While Magento’s adoption of composer is welcomed, it does add an additional wrinkle to deploying Magento 2 projects. The repository is a new, single point of failure that, when down, could block a composer based deployment from being updated, or prevent your development team from getting started on a new project. Additionally, unlike the other (still not great) single points of failure in a composer project (,, etc.), isn’t yet a battle tested system.

Because of this, it makes sense to create a local mirror of In addition to protecting you from unplanned maintenance/downtime at, hosting your Magento packages on your local network (or even local development machine) should speed up Magento deployment tremendously.

Mirroring with Satis

The composer project has a second, sibling project called satis. Satis was created to allow developers to create their own local mirrors of content. It turns out a stock composer repository requires zero dynamic processing — a repository is just a collection of static json files, and (optionally) mirrored archive packages.

To use satis, you’ll need to clone the GitHub repository to your local development machine with one of the following commands

git clone
git clone

Once cloned, you can run the satis command with php bin/satis

$ php bin/satis 
Satis version 1.0.0-dev

 command [options] [arguments]

 --help (-h)           Display this help message
 --quiet (-q)          Do not output any message
 --verbose (-v|vv|vvv) Increase the verbosity of messages: 1 for normal output, 2 for more verbose output and 3 for debug
 --version (-V)        Display this application version
 --ansi                Force ANSI output
 --no-ansi             Disable ANSI output
 --no-interaction (-n) Do not ask any interactive question

Available commands:
 add     Add repository URL to satis JSON file
 build   Builds a composer repository out of a json file
 help    Displays help for a command
 init    Initialize Satis configuration file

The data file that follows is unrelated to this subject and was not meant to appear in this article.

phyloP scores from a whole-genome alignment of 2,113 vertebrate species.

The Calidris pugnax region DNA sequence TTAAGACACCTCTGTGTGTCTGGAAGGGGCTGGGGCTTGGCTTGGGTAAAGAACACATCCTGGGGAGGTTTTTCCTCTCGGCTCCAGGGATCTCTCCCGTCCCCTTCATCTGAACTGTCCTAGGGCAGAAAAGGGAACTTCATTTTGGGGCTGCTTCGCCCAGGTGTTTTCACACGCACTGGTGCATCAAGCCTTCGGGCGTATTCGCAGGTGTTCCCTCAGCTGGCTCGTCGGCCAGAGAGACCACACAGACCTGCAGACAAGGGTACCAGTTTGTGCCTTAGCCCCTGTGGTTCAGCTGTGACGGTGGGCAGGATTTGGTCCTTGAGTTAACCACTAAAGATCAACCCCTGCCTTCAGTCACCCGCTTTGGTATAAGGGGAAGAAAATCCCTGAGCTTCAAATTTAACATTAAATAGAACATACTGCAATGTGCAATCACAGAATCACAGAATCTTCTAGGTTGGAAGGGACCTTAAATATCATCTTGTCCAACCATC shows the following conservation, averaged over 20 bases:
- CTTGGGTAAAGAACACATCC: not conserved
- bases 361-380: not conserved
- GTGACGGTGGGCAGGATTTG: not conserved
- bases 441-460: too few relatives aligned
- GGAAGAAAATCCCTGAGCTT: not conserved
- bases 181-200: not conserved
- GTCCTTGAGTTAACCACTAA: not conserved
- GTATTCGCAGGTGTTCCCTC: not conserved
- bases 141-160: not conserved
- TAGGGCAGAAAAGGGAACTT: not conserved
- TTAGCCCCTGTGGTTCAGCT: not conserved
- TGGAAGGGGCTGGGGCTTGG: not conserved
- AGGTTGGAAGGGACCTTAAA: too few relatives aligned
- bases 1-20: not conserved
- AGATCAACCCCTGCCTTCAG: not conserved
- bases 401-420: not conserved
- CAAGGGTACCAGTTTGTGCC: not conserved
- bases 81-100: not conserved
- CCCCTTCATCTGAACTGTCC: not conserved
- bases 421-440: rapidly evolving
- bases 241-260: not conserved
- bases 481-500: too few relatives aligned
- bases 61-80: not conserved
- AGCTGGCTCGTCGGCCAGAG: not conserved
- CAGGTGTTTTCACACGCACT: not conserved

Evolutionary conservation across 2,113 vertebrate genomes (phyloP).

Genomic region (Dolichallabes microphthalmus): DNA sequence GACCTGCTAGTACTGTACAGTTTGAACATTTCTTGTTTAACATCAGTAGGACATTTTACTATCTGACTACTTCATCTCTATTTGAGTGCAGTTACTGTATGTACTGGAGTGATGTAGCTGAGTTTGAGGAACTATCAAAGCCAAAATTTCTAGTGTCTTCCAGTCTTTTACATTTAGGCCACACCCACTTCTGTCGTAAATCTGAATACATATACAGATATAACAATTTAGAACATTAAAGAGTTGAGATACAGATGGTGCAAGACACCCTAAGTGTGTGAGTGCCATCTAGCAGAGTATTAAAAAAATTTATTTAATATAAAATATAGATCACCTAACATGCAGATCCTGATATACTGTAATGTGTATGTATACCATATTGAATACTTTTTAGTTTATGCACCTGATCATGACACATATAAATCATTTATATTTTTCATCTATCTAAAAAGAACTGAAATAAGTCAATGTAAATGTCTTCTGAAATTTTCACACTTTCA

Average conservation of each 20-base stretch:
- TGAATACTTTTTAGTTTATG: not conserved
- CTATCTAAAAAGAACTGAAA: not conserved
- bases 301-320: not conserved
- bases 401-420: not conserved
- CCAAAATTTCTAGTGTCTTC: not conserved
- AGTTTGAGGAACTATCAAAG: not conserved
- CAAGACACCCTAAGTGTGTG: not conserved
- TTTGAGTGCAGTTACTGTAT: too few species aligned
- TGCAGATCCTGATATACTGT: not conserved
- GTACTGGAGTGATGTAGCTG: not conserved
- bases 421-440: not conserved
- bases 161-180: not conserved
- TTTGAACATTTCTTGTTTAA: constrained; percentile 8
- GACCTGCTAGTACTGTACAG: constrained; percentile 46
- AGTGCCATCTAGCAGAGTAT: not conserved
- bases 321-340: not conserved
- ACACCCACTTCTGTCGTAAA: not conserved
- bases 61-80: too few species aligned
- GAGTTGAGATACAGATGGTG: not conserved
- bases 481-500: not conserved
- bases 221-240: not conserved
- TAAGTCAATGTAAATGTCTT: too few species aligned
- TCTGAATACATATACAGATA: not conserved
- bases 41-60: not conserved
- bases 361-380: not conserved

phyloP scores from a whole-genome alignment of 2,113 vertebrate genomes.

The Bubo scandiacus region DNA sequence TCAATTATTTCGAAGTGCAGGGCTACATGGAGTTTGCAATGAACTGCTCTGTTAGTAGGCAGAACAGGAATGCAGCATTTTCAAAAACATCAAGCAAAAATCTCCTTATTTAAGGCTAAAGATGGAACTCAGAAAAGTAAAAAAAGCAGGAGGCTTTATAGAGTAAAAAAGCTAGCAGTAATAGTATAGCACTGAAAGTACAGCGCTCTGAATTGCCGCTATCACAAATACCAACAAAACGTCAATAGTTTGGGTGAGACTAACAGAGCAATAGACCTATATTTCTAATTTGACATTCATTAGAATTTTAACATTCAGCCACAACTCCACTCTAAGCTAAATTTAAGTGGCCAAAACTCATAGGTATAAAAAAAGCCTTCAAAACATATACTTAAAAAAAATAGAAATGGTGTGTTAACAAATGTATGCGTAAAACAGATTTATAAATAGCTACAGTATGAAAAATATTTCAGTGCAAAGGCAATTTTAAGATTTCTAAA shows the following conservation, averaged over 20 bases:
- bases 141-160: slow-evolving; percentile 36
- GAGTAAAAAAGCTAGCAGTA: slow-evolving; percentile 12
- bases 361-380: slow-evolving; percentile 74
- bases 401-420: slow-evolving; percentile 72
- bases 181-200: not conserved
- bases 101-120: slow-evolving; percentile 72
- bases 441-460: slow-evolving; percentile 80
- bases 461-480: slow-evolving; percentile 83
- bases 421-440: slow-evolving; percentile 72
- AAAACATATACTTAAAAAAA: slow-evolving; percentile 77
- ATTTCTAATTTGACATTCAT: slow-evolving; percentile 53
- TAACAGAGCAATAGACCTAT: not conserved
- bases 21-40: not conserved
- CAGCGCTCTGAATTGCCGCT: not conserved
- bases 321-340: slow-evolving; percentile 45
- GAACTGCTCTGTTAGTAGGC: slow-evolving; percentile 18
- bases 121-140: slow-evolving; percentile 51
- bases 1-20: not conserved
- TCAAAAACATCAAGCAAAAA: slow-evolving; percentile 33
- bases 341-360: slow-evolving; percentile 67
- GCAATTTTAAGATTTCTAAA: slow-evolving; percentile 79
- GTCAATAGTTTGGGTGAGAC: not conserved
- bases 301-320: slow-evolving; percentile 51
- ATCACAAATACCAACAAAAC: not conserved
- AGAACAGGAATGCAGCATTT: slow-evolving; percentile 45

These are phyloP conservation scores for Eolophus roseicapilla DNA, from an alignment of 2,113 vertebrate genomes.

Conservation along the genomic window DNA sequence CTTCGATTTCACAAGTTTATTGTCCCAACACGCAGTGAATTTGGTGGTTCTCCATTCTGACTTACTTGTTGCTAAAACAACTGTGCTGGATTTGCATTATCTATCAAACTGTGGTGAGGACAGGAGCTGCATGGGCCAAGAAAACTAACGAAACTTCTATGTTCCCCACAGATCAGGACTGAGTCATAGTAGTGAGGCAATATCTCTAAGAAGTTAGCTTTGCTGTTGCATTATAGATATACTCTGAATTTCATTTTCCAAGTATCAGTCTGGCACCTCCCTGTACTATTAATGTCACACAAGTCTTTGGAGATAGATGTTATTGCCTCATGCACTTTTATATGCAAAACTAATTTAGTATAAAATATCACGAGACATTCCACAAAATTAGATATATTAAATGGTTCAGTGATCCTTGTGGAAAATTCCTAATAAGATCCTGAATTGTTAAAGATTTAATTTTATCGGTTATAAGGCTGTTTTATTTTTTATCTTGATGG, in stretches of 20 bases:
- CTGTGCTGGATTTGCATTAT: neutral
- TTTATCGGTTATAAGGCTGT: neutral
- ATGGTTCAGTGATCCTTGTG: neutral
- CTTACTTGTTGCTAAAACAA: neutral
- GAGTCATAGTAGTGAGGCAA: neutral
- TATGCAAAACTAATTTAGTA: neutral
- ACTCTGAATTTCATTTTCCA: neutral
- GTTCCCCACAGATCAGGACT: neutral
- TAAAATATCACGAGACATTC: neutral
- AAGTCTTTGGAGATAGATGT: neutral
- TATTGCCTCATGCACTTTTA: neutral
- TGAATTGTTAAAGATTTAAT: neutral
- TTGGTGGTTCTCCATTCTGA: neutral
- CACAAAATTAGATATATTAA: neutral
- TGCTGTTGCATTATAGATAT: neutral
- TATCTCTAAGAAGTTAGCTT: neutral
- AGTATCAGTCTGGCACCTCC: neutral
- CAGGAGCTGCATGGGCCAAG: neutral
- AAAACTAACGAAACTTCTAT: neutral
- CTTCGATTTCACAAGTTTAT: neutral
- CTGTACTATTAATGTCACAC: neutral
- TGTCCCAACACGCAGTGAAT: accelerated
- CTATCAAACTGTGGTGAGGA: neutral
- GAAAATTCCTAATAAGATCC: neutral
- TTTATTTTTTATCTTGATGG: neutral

list    Lists commands
 purge   Purge packages

Satis needs two things to build a repository mirror.

  1. A JSON configuration file
  2. An output folder

Satis will output packages.json files and (optionally) package archives to the output folder you specify. You’ll be able to upload these files to any simple web server, and have a working packagist repository.

The JSON configuration file is where you tell satis which repositories you’d like to mirror, which packages in the repositories, as well as any other satis configuration needed.

The syntax for building a satis mirror is

$ php bin/satis build config.json build-folder

The file we’ve named config.json above is often named satis.json by convention.

Satis Configuration

Next up, we’re going to create a satis configuration file and review its options. While the composer manual has a section on satis, the file format isn’t as well documented as it could be. The following is one possible configuration, please get in touch or comment below if you see something egregiously wrong here — I’m learning with the rest of you here!

#File: satis.json
    "name": "Pulse Storm mirror of",
    "homepage": "",
    "repositories": [
            "type": "composer", 
            "url": "" 
    "require-dependencies": true,
    "require-dev-dependencies": true, 
    "require-all": true,   
    "archive": {
        "directory": "dist",
        "format": "zip",
        "prefix-url": "",
        "skip-dev": false

The name property should be a simple description of your repository. It’s used in a static HTML file generated for the repository, so don’t use a name that would embarrass your mother or your supervisor.

The homepage property is the URL you’re planning on hosting your satis repository at. This can be a URL on the Internet, or a URL local to your network/dev machine. This URL will be used in a static HTML file generated for the repository, so make sure its accurate.

The repositories property is the first vital configuration field. This should be an array of the composer repositories you’d like to mirror with satis. In our case, this is the composer repository at Other types of repositories you might see are VCS or pear.

The require-dependencies and require-dev-dependencies flags make sure composer will require any dependencies a specific package may have. Not strictly necessary in our case (see require-all below) but it never hurts to be explicit.

The require-all property tells satis we want to grab every package on the repository. Since our goal is to create a complete local mirror, we want this here. If we were interested in creating a mirror of select packages, we’d use a require property and list out the packages.

The final top level archive property tells satis that, in addition to creating a packages.json file for us that points to packages, we’d like satis to grab and/or build a project archive for us as well.

In the archive object configuration, the directory property tells satis where the archived files should be copied to (i.e. build-folder/dist), the format property tells satis which archive format we should use, the prefix-url should be, again, the URL for your repository, and setting the skip-dev option to false ensures we get every file in a package.

The prefix-url key is important here, as it’s the URL satis will use in the generated packages.json file to point to our local mirrored archive.

If you’re building for, you’ll want to keep the archive format set to zip. There are some bugs and inconsistent behavior with Magento 2’s repository and composer that were only just recently fixed for zip archives, and still exist for tar archives.